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Who was Gadi Haggai, the American hostage believed to have died at the hands of Hamas?

President Biden said he was "heartbroken" by reports indicating the death of the 73-year-old American who was kidnapped on October 7 while in Kibbutz Nir Oz.

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(Cordon Press)

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"A musician at heart and a gifted flutist who has engaged in music all his life. He is an amazing cook and has a good sense of humor." This is how the voluntary forum Bring Them Home Now, formed by relatives of hostages kidnapped by Hamas, describes Gadi Haggai. The 73-year-old American appears on the list of those kidnapped during the October 7 attacks. This Friday, the group confirmed that Haggai died in captivity, and they still have his body.

"On the morning of October 7th, he and his wife Judih went out for their regular morning walk in the fields and vineyards of the kibbutz," according to the publication where Bring Them Home Now announced the death. "Judih managed to notify friends that they had been shot and that Gadi was critically injured - it was the last contact with them."

Haggai was a resident of Kibbutz Nir Oz, which was the first to report his death, according to The Times of Israel. The Israeli media also clarified that the statement issued by the kibbutz does not detail how confirmation was obtained that the first American hostage had died in Gaza. It is also unclear whether he died during the October 7 attacks, although a press release issued by President Biden seems to support the versions that maintain he did. "Jill and I are heartbroken by the news that American Gadi Haggai is now believed to have been killed by Hamas on October 7."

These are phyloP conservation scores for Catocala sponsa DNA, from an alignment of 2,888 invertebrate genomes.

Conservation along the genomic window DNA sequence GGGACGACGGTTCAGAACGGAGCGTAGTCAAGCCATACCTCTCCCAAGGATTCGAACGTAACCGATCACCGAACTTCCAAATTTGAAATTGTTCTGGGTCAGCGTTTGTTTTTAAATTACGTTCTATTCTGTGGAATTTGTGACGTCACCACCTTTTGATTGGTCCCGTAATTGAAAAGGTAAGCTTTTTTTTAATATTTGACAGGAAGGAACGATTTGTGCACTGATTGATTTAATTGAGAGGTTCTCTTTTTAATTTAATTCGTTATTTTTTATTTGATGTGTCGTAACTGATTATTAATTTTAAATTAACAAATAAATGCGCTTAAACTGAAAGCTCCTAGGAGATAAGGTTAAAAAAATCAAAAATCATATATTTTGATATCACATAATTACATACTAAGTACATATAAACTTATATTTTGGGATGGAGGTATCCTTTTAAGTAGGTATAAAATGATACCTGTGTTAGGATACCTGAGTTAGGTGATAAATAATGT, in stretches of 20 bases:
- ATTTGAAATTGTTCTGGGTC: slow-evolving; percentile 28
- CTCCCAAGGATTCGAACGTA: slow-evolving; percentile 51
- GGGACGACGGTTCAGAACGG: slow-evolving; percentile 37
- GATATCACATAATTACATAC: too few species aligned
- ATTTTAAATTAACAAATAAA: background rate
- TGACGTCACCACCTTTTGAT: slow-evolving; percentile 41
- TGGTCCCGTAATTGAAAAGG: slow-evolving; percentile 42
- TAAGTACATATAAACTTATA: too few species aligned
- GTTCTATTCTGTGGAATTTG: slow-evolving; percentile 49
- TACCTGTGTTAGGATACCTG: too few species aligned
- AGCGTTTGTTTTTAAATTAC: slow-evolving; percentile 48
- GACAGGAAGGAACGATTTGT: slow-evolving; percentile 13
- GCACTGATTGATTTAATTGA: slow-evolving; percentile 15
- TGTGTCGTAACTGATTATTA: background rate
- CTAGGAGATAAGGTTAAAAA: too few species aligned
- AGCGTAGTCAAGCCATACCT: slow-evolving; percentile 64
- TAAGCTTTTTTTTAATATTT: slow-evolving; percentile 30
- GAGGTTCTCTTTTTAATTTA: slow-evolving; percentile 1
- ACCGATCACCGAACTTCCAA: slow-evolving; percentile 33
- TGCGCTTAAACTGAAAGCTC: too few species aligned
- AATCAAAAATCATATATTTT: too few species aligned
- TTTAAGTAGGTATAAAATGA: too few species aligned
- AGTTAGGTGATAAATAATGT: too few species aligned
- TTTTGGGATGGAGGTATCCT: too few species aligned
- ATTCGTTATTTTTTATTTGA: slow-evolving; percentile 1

The president also dedicated a few words to Haggai's wife, Judi Weinstein, 70 years old and also an American, who remains in the hands of Hamas. "We continue to pray for the well-being and safe return of his wife, Judy."

"Haggai was a retired chef and jazz musician," said Ted Deutch, the CEO of the American Jewish Committee. He also stated that he had four children and seven grandchildren. "Both Gadi and Judith considered themselves pacifists and were committed peace activists," said Arsen Ostrovsky, lawyer and CEO of The International Legal Forum. "Hamas of course couldn't care less."

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